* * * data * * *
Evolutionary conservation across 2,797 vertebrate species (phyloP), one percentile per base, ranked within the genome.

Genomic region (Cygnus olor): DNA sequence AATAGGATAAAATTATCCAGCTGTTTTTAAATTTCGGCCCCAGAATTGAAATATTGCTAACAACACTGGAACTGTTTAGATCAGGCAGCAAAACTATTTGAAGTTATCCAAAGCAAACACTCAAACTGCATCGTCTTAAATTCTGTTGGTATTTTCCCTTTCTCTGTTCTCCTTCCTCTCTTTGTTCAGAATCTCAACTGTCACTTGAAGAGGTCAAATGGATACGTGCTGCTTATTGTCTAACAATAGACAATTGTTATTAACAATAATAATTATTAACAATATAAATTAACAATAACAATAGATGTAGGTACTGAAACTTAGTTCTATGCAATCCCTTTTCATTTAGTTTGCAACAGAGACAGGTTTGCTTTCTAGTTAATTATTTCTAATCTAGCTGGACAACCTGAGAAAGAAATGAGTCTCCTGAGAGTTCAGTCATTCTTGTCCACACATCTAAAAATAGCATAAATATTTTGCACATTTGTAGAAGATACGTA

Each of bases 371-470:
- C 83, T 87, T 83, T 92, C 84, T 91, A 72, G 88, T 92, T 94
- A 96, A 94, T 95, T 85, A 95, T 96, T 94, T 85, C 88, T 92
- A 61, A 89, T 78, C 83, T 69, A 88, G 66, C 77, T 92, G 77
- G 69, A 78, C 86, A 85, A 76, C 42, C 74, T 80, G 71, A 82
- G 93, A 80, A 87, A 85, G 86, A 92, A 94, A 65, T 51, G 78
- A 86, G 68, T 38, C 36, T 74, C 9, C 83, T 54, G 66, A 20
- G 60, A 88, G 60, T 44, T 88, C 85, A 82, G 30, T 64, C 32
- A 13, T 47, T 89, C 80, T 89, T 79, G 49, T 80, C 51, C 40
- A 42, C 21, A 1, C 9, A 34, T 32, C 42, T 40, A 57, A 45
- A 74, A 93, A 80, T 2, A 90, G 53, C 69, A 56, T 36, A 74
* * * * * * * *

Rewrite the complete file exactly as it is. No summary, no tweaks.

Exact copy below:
Evolutionary conservation across 2,797 vertebrate species (phyloP), one percentile per base, ranked within the genome.

Genomic region (Cygnus olor): DNA sequence AATAGGATAAAATTATCCAGCTGTTTTTAAATTTCGGCCCCAGAATTGAAATATTGCTAACAACACTGGAACTGTTTAGATCAGGCAGCAAAACTATTTGAAGTTATCCAAAGCAAACACTCAAACTGCATCGTCTTAAATTCTGTTGGTATTTTCCCTTTCTCTGTTCTCCTTCCTCTCTTTGTTCAGAATCTCAACTGTCACTTGAAGAGGTCAAATGGATACGTGCTGCTTATTGTCTAACAATAGACAATTGTTATTAACAATAATAATTATTAACAATATAAATTAACAATAACAATAGATGTAGGTACTGAAACTTAGTTCTATGCAATCCCTTTTCATTTAGTTTGCAACAGAGACAGGTTTGCTTTCTAGTTAATTATTTCTAATCTAGCTGGACAACCTGAGAAAGAAATGAGTCTCCTGAGAGTTCAGTCATTCTTGTCCACACATCTAAAAATAGCATAAATATTTTGCACATTTGTAGAAGATACGTA

Each of bases 371-470:
- C 83, T 87, T 83, T 92, C 84, T 91, A 72, G 88, T 92, T 94
- A 96, A 94, T 95, T 85, A 95, T 96, T 94, T 85, C 88, T 92
- A 61, A 89, T 78, C 83, T 69, A 88, G 66, C 77, T 92, G 77
- G 69, A 78, C 86, A 85, A 76, C 42, C 74, T 80, G 71, A 82
- G 93, A 80, A 87, A 85, G 86, A 92, A 94, A 65, T 51, G 78
- A 86, G 68, T 38, C 36, T 74, C 9, C 83, T 54, G 66, A 20
- G 60, A 88, G 60, T 44, T 88, C 85, A 82, G 30, T 64, C 32
- A 13, T 47, T 89, C 80, T 89, T 79, G 49, T 80, C 51, C 40
- A 42, C 21, A 1, C 9, A 34, T 32, C 42, T 40, A 57, A 45
- A 74, A 93, A 80, T 2, A 90, G 53, C 69, A 56, T 36, A 74